Champion numbers are a little more confusing as the numbering varies according to the applications. The older chart showing numbers 1 to 25 covering Automotive and small engine applications, 26 to 50 for Aviation, 51 to 75 for Hi-Performance and 75 to 99 for Industrial and Special applications. Differing number ranges are also evident within the Champion/Federal-Mogul Identification Chart, although within the designated ranges, the higher the number the hotter the spark plug.


Regarding Heat Range

For normal use, the selection of a spark plug heat range is a balance between keeping the tip hot enough at idle to prevent fouling and cold enough at maximal power to prevent pre-ignition or engine knocking.

Heat from the combustion chamber escapes through the exhaust gases, the sidewalls of the cylinder and the spark plug itself. The heat range of a spark plug has only a minute effect on combustion chamber and overall engine temperature. A cold plug will not materially cool down an engine’s running temperature. (A too hot plug may, however, indirectly lead to a runaway pre-ignition condition that can increase engine temperature.)

The main effect of a “hot” or “cold” plug is to affect the temperature of the tip of the spark plug and not the working temperature of the actual engine.



NGK are another well-known Japanese manufacturer, their initials being derived from Nippon (Japan), Gaisha (Insulator) & Kaisha (Company).

Below you will find the design symbols used to identify NGK spark plugs.

So a DPR8EA-9 NGK spark plug would be identified as D (12mm thread, 18mm hexagon), P (projected insulator type), R (built in resistor), 8 (medium heat plug), E (19mm thread reach), A (firing end special design), -9 (with a 0.9mm spark gap).


Handy Tips 

If/when replacing spark plugs always compare the thread lengths and never, ever, inadvertently use a “long reach”  plug to replace a “short reach”  one, as it will inevitably end up interfering with the piston stroke and/or valves which will cause irreparable damage to the engine on the very first rotation. It is also worth noting that on recommended equivalents different manufacturers may use a different hexagon sizes, requiring different size plug spanners!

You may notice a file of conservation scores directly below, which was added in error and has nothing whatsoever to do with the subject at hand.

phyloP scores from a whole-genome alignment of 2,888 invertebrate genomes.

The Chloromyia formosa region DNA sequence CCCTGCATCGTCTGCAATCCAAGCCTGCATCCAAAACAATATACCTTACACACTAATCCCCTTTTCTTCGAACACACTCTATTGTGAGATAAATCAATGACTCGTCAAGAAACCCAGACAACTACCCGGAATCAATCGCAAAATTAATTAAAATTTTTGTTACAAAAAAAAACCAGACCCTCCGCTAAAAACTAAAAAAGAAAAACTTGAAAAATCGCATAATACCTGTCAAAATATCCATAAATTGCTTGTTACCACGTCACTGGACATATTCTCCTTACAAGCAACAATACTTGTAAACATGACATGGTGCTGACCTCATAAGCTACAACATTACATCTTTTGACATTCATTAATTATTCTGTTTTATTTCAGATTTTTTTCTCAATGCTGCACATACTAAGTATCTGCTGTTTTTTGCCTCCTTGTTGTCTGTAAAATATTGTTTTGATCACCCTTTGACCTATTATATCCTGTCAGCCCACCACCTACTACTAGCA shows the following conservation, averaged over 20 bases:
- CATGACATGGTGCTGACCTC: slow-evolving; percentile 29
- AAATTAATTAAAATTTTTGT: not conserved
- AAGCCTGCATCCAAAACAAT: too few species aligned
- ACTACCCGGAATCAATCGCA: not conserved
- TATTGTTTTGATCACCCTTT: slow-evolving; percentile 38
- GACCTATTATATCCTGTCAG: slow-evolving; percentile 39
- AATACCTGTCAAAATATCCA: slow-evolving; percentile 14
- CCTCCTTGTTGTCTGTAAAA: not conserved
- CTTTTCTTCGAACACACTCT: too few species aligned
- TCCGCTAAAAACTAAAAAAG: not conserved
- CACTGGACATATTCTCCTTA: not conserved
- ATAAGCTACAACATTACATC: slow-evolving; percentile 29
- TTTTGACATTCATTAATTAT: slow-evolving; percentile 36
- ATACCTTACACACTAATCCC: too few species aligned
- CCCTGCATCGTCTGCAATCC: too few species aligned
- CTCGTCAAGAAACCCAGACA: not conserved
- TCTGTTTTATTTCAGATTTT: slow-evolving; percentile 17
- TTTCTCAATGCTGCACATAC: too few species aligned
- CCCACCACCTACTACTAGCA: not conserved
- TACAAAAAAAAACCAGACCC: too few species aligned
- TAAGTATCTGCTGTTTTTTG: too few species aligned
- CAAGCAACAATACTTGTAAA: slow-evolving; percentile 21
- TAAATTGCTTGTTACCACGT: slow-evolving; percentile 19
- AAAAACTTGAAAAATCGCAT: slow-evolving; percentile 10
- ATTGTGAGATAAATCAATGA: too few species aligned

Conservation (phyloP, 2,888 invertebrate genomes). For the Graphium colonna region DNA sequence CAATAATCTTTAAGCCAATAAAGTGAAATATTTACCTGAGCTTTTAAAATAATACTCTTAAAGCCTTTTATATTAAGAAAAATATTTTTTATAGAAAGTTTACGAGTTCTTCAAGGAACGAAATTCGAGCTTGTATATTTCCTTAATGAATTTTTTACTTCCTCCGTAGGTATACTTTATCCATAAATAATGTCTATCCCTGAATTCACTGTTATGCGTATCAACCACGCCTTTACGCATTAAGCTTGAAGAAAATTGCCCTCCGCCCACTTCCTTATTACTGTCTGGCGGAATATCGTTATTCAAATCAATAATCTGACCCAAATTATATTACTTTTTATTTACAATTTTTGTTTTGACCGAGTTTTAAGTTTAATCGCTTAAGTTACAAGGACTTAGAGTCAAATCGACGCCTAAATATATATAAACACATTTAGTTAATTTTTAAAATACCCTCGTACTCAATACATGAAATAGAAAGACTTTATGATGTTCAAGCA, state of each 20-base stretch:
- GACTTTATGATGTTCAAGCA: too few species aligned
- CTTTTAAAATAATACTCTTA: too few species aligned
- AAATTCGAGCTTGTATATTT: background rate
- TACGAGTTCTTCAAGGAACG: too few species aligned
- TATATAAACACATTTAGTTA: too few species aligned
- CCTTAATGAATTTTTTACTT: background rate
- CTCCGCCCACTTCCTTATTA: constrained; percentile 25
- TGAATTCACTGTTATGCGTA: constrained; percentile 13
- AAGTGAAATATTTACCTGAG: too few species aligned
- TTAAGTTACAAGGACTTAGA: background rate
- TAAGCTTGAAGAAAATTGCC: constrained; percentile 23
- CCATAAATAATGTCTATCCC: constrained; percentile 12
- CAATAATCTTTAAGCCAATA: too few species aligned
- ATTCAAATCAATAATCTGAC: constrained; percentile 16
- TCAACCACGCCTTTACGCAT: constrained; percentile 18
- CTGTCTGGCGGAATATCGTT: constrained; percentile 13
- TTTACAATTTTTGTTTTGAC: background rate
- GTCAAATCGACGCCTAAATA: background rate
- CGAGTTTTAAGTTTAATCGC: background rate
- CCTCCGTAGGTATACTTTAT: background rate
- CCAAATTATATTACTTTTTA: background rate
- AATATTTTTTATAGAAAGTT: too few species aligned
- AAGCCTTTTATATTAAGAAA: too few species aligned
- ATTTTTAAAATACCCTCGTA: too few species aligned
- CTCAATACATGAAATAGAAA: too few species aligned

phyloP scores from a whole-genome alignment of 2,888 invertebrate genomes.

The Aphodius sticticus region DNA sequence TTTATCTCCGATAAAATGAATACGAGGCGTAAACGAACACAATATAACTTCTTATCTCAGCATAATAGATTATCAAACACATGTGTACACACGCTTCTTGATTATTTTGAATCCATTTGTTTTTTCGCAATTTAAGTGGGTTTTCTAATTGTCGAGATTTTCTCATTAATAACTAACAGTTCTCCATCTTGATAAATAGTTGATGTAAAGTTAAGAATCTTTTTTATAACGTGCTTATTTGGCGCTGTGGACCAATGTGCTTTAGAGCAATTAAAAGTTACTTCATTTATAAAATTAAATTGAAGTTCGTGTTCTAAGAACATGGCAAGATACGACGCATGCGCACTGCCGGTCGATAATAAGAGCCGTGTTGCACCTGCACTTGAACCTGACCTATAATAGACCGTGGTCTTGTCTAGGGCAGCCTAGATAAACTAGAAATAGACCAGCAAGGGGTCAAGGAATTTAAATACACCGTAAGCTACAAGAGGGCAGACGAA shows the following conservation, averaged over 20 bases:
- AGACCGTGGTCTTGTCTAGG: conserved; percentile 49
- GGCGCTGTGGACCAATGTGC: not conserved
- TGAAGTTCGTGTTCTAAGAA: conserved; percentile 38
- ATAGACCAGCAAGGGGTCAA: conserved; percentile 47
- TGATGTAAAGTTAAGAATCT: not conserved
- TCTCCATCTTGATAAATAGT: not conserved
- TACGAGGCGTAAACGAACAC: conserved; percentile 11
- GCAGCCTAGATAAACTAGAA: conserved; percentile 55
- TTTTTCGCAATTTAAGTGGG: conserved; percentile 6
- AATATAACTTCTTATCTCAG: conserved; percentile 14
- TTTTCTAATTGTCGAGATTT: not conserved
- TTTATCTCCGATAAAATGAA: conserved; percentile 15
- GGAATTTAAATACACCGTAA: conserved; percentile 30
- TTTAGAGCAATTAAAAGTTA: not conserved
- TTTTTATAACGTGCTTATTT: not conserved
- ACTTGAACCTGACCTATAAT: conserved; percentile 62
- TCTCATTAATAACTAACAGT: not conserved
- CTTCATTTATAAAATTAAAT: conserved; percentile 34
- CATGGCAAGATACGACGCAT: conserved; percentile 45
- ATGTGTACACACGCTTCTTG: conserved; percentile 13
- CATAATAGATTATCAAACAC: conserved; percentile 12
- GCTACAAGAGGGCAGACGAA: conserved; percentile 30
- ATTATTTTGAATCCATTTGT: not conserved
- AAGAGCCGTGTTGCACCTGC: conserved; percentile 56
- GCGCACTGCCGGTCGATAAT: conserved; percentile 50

For example the spark plugs recommended for my early Triumph Hinckley Bonneville are a NGK DPR8EA-9 (18mm hexagon), equivalent to a Bosch XR5DC (17.5mm hex) and a Denso X27EPR-U9 (18mm hexagon) all of which require a 18mm plug spanner. The Iridium plug recommended for the same bike is a NGK DPR8EIX-9, which again uses a 18mm plug spanner.

HOWEVER when choosing a Champion spark plug, the equivalent is an RA6HC which I found had a 16mm hexagon, requiring a smaller 16mm plug spanner (so I now carry both sizes of plug spanner)!

In the case of the Bonneville (probably other bikes as well) plug spanner cylinder head space can be limited and in actual fact the Champion spark plug, with its smaller hexagon and plug spanner can have a distinct advantage.

This article should provide you with a better understanding of spark plug identification, the differing types and the code types used. The code on the actual plug won’t necessarily tell you the thread, spanner size or plug reach, but often these are visually quite apparent.

Hopefully, now, you will no longer be confused about heat ratings (and the different scales used by different manufacturers), however visually comparing plugs of the same manufacturer you will see that “Cooler”   plugs have more ceramic insulator filling the gap between the centre electrode and the body, effectively allowing more heat to be carried off. “Hotter”  plugs have far less ceramic material so that the tip retains more heat.

One of the simple things that has stuck out in my mind and might help you (when you can’t remember the spark gap) is the number at the end of most plugs! This virtually confirms the spark plug gap required, for example 9 being 0.9mm (35 thou), 11 being 1.1mm (44 thou), 13 being 1.3mm (50 thou) and so on.

Most spark plugs are relatively cheap, by comparison to other parts, so our best advice is don’t bother cleaning and fitting old plugs (indeed sometimes this can damage a modern plug). Always carry spares, they cost very little & its not worth the trouble, if ever in doubt – just replace them.

Even then, never automatically assume that your new replacement plugs mean that you have to look elsewhere for a problem that persists (experience tells us that new spark plugs bought from, example, an autojumble can sometimes prove faulty) so, ALWAYS buy from a reputable source.

If you need more in depth information with regard to Motorcycle Electric’s, Ignition systems, Spark Plugs, HT leads, Switches, Dynamo’s. Regulators, Starters and Alternators, why not visit our friends Tim and Tom at the Green Spark Plug Company Ltd, at 


As with all of our articles we strive to provide a better understanding of the items in question and thus create the articles to the best of our ability with the information that is readily available to us at the time. We can accept no responsibility for any inaccuracies and suggest that if there is something that you are unsure about that you seek further technical advice from the appropriate source. That said, we hope you enjoy the article and have learned something from it.


Michael W George (& John Abram)